When men line up for a photo, their proximity violates ordinary personal space. What are the rules? What’s allowed as men organise and pose for the camera?
The norms are set by culture, context and era. As these photos reveal, there’s a wide range. Presumably all humans have an innate concept of personal space but the space between men can have a particular charge.
What does it mean when distance is violated or if "too much" affection is expressed? Peril lies in the (mis)interpretation: either being thought to be queer (an offense to many straight men) or inadvertently exposing one’s nature (historically a danger to gay men).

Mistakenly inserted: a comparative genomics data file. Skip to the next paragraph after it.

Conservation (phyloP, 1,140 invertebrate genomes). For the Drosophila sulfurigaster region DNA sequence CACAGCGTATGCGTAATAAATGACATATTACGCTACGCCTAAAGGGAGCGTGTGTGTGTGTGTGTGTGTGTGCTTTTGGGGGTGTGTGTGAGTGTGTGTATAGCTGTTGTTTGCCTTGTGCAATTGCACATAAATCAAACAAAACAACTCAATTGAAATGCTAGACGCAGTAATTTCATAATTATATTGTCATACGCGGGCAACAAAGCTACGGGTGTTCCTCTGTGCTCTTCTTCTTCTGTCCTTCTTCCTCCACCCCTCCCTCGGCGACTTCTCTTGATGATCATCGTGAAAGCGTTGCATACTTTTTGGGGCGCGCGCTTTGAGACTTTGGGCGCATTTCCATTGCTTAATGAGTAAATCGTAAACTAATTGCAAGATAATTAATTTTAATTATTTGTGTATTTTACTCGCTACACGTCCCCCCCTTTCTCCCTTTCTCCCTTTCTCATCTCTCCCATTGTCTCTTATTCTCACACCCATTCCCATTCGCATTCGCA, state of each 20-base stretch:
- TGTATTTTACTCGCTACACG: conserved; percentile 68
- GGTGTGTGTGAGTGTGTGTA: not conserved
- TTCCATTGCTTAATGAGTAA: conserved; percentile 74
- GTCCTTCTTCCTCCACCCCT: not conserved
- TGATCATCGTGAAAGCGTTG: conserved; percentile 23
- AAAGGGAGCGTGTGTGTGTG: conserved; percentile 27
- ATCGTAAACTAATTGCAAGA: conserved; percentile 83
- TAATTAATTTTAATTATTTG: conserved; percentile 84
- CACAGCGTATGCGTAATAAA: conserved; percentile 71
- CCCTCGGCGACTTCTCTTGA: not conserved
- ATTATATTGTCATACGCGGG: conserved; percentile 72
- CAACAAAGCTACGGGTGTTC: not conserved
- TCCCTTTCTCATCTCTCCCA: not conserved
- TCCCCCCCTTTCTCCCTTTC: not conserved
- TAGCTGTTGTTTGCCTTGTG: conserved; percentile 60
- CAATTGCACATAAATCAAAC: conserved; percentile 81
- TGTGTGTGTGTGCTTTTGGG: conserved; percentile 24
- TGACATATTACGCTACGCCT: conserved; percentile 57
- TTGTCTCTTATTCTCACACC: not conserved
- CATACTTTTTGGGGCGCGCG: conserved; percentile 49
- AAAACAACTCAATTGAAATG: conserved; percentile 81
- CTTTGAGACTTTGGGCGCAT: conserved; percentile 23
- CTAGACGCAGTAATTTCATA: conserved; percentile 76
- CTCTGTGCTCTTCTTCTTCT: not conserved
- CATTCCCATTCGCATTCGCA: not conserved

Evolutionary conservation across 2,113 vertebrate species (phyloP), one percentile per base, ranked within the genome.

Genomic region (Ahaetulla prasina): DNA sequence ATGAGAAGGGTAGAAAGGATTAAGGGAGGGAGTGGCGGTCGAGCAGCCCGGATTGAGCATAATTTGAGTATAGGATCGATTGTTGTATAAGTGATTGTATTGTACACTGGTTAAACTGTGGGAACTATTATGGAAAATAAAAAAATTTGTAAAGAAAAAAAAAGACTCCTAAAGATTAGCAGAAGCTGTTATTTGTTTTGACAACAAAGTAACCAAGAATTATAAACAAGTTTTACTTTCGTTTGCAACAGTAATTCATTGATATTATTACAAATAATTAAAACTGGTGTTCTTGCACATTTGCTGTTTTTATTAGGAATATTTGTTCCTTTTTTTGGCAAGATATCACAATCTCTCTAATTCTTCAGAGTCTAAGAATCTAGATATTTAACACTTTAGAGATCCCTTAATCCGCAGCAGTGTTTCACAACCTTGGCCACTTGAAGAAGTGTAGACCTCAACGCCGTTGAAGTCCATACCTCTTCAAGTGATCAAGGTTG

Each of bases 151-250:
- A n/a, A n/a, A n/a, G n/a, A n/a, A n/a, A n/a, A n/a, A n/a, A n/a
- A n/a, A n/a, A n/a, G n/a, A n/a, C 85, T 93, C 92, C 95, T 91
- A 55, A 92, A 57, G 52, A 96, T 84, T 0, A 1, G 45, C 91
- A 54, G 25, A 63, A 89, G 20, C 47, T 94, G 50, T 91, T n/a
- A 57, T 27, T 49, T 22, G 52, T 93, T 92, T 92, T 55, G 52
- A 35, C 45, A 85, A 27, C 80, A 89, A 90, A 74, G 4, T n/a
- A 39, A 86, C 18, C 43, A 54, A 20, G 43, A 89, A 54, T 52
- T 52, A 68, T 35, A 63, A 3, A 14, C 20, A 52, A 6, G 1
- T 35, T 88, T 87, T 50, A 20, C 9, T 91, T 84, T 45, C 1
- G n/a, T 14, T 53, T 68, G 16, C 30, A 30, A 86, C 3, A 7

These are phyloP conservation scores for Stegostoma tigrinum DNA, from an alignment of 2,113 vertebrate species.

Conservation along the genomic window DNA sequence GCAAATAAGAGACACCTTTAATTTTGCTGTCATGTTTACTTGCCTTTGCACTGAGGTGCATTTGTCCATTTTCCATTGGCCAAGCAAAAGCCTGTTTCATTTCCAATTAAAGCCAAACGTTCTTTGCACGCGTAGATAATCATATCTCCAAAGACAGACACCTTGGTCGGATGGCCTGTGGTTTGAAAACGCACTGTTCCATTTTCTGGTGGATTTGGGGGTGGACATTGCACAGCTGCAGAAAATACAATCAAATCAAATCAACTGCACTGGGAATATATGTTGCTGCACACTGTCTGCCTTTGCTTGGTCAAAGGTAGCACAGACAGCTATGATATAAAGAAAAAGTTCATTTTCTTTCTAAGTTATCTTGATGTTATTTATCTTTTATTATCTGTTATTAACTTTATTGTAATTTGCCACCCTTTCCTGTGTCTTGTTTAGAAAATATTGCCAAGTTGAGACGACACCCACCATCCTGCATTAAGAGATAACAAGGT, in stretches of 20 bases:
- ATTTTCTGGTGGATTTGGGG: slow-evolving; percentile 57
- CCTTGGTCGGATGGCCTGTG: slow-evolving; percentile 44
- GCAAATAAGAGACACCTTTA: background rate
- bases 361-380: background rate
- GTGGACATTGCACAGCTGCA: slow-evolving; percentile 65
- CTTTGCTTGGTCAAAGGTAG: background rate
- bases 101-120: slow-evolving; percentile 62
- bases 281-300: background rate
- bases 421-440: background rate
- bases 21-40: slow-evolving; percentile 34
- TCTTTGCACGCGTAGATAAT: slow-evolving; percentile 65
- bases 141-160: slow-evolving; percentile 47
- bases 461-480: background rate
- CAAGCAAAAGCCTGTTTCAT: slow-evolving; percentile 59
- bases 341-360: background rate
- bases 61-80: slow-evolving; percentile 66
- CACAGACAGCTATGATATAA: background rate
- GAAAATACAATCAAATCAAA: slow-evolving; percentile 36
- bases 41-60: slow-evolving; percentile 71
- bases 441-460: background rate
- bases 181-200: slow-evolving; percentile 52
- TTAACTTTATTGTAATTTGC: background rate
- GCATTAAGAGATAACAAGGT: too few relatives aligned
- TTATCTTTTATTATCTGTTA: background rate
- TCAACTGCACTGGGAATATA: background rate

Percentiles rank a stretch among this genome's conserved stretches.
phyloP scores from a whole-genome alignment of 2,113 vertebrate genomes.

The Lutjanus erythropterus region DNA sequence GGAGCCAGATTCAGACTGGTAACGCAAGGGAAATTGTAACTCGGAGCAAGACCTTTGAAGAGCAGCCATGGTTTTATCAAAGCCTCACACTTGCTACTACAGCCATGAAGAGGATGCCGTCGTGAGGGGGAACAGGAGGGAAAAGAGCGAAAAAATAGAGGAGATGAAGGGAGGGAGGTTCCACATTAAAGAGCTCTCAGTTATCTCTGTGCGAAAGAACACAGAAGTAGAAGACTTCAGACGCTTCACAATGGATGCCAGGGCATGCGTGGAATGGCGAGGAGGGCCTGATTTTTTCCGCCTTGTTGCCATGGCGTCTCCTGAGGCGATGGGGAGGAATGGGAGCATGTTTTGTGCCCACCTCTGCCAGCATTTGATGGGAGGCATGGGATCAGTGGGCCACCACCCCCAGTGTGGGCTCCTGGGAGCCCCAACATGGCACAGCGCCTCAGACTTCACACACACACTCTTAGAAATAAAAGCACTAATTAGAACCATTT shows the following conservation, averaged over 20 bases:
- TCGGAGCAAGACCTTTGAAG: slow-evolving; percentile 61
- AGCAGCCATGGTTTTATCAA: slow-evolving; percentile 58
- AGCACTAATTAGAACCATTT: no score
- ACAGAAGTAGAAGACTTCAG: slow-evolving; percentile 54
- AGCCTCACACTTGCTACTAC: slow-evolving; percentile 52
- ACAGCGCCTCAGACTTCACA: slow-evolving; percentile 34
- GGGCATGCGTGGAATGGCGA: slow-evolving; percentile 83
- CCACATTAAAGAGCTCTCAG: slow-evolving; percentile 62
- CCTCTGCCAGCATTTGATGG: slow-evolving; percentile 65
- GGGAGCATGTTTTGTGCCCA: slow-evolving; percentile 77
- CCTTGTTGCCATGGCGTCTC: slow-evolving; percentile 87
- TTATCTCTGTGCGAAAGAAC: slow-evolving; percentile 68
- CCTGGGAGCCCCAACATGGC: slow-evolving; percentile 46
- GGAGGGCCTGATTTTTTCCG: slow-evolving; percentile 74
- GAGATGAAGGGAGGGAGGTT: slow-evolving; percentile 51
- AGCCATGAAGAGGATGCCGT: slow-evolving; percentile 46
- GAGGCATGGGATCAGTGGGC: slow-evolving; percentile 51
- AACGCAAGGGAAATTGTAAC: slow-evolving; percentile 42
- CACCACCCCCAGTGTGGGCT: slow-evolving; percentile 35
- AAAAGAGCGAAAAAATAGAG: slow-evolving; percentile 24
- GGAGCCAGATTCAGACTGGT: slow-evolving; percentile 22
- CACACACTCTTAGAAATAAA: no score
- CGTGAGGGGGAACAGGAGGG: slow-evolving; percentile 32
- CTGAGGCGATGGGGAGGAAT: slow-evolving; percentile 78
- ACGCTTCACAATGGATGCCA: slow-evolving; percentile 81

Interpretation is of course, the realm of the viewer. With the concept of social distancing, today we see these men in rows through a new lens. Posing so closely is suddenly inconceivable when the space between us can be a matter of life or death.
The only thing we know for sure is they were as much a product of their time as we are of ours.
From Beach Adonis magazine, January 1967.